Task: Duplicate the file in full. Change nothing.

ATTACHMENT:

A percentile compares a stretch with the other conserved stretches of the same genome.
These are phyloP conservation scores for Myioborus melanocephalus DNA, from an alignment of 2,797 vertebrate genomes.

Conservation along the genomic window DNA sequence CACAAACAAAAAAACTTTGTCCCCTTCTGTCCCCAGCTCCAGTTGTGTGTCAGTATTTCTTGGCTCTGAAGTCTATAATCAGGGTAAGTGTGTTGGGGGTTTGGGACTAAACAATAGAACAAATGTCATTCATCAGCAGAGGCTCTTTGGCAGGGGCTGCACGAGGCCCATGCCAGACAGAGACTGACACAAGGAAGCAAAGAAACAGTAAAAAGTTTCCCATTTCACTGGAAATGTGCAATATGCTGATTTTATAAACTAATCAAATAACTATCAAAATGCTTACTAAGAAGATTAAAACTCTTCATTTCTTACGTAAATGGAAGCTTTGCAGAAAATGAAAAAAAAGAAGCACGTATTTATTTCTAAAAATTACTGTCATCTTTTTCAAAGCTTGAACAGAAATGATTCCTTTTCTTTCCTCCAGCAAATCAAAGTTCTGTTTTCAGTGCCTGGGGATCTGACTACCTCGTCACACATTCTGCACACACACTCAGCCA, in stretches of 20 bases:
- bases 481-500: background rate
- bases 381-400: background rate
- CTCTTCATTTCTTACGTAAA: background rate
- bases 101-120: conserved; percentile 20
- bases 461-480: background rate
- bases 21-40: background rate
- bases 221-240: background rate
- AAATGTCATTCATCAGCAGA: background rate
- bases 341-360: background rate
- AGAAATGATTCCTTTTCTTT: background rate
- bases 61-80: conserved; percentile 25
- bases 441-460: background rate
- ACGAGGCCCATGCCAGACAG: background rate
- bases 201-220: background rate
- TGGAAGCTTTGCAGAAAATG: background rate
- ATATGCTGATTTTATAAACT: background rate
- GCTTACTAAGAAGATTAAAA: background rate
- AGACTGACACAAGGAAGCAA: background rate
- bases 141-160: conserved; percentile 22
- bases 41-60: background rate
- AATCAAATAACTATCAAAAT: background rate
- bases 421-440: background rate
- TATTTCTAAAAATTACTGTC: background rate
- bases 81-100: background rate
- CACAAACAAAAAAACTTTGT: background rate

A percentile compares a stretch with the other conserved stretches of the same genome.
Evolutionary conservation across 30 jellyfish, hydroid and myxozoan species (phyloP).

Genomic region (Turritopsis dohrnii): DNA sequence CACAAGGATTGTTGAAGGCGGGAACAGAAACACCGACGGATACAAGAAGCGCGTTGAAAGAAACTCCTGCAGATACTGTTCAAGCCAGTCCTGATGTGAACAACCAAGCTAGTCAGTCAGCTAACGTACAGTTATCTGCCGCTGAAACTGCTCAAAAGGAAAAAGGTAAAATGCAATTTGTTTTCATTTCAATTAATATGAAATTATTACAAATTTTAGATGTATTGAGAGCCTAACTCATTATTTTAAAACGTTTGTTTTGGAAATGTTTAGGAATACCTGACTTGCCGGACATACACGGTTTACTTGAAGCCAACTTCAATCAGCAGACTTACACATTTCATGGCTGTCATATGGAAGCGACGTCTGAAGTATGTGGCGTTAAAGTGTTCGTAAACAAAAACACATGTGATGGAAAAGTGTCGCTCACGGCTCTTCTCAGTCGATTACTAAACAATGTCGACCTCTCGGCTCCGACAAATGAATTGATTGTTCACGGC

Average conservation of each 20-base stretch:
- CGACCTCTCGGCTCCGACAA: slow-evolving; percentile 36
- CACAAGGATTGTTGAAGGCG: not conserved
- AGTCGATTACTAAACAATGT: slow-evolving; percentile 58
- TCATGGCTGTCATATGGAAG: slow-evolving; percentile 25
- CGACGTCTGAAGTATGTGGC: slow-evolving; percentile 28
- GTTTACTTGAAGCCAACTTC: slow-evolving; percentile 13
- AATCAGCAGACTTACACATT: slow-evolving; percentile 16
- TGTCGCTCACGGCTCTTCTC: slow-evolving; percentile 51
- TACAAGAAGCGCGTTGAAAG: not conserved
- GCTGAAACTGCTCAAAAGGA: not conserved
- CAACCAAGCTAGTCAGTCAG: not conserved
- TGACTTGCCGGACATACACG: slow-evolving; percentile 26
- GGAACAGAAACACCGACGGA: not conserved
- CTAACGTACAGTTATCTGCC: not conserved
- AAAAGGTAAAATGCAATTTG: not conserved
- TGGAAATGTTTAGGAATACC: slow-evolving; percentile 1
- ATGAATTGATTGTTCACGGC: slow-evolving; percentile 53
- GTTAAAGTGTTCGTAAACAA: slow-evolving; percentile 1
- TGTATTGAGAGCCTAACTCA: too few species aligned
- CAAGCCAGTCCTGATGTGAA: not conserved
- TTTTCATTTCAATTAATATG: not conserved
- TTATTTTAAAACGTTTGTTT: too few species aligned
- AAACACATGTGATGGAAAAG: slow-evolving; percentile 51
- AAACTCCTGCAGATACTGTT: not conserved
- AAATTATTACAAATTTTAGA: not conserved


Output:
A percentile compares a stretch with the other conserved stretches of the same genome.
These are phyloP conservation scores for Myioborus melanocephalus DNA, from an alignment of 2,797 vertebrate genomes.

Conservation along the genomic window DNA sequence CACAAACAAAAAAACTTTGTCCCCTTCTGTCCCCAGCTCCAGTTGTGTGTCAGTATTTCTTGGCTCTGAAGTCTATAATCAGGGTAAGTGTGTTGGGGGTTTGGGACTAAACAATAGAACAAATGTCATTCATCAGCAGAGGCTCTTTGGCAGGGGCTGCACGAGGCCCATGCCAGACAGAGACTGACACAAGGAAGCAAAGAAACAGTAAAAAGTTTCCCATTTCACTGGAAATGTGCAATATGCTGATTTTATAAACTAATCAAATAACTATCAAAATGCTTACTAAGAAGATTAAAACTCTTCATTTCTTACGTAAATGGAAGCTTTGCAGAAAATGAAAAAAAAGAAGCACGTATTTATTTCTAAAAATTACTGTCATCTTTTTCAAAGCTTGAACAGAAATGATTCCTTTTCTTTCCTCCAGCAAATCAAAGTTCTGTTTTCAGTGCCTGGGGATCTGACTACCTCGTCACACATTCTGCACACACACTCAGCCA, in stretches of 20 bases:
- bases 481-500: background rate
- bases 381-400: background rate
- CTCTTCATTTCTTACGTAAA: background rate
- bases 101-120: conserved; percentile 20
- bases 461-480: background rate
- bases 21-40: background rate
- bases 221-240: background rate
- AAATGTCATTCATCAGCAGA: background rate
- bases 341-360: background rate
- AGAAATGATTCCTTTTCTTT: background rate
- bases 61-80: conserved; percentile 25
- bases 441-460: background rate
- ACGAGGCCCATGCCAGACAG: background rate
- bases 201-220: background rate
- TGGAAGCTTTGCAGAAAATG: background rate
- ATATGCTGATTTTATAAACT: background rate
- GCTTACTAAGAAGATTAAAA: background rate
- AGACTGACACAAGGAAGCAA: background rate
- bases 141-160: conserved; percentile 22
- bases 41-60: background rate
- AATCAAATAACTATCAAAAT: background rate
- bases 421-440: background rate
- TATTTCTAAAAATTACTGTC: background rate
- bases 81-100: background rate
- CACAAACAAAAAAACTTTGT: background rate

A percentile compares a stretch with the other conserved stretches of the same genome.
Evolutionary conservation across 30 jellyfish, hydroid and myxozoan species (phyloP).

Genomic region (Turritopsis dohrnii): DNA sequence CACAAGGATTGTTGAAGGCGGGAACAGAAACACCGACGGATACAAGAAGCGCGTTGAAAGAAACTCCTGCAGATACTGTTCAAGCCAGTCCTGATGTGAACAACCAAGCTAGTCAGTCAGCTAACGTACAGTTATCTGCCGCTGAAACTGCTCAAAAGGAAAAAGGTAAAATGCAATTTGTTTTCATTTCAATTAATATGAAATTATTACAAATTTTAGATGTATTGAGAGCCTAACTCATTATTTTAAAACGTTTGTTTTGGAAATGTTTAGGAATACCTGACTTGCCGGACATACACGGTTTACTTGAAGCCAACTTCAATCAGCAGACTTACACATTTCATGGCTGTCATATGGAAGCGACGTCTGAAGTATGTGGCGTTAAAGTGTTCGTAAACAAAAACACATGTGATGGAAAAGTGTCGCTCACGGCTCTTCTCAGTCGATTACTAAACAATGTCGACCTCTCGGCTCCGACAAATGAATTGATTGTTCACGGC

Average conservation of each 20-base stretch:
- CGACCTCTCGGCTCCGACAA: slow-evolving; percentile 36
- CACAAGGATTGTTGAAGGCG: not conserved
- AGTCGATTACTAAACAATGT: slow-evolving; percentile 58
- TCATGGCTGTCATATGGAAG: slow-evolving; percentile 25
- CGACGTCTGAAGTATGTGGC: slow-evolving; percentile 28
- GTTTACTTGAAGCCAACTTC: slow-evolving; percentile 13
- AATCAGCAGACTTACACATT: slow-evolving; percentile 16
- TGTCGCTCACGGCTCTTCTC: slow-evolving; percentile 51
- TACAAGAAGCGCGTTGAAAG: not conserved
- GCTGAAACTGCTCAAAAGGA: not conserved
- CAACCAAGCTAGTCAGTCAG: not conserved
- TGACTTGCCGGACATACACG: slow-evolving; percentile 26
- GGAACAGAAACACCGACGGA: not conserved
- CTAACGTACAGTTATCTGCC: not conserved
- AAAAGGTAAAATGCAATTTG: not conserved
- TGGAAATGTTTAGGAATACC: slow-evolving; percentile 1
- ATGAATTGATTGTTCACGGC: slow-evolving; percentile 53
- GTTAAAGTGTTCGTAAACAA: slow-evolving; percentile 1
- TGTATTGAGAGCCTAACTCA: too few species aligned
- CAAGCCAGTCCTGATGTGAA: not conserved
- TTTTCATTTCAATTAATATG: not conserved
- TTATTTTAAAACGTTTGTTT: too few species aligned
- AAACACATGTGATGGAAAAG: slow-evolving; percentile 51
- AAACTCCTGCAGATACTGTT: not conserved
- AAATTATTACAAATTTTAGA: not conserved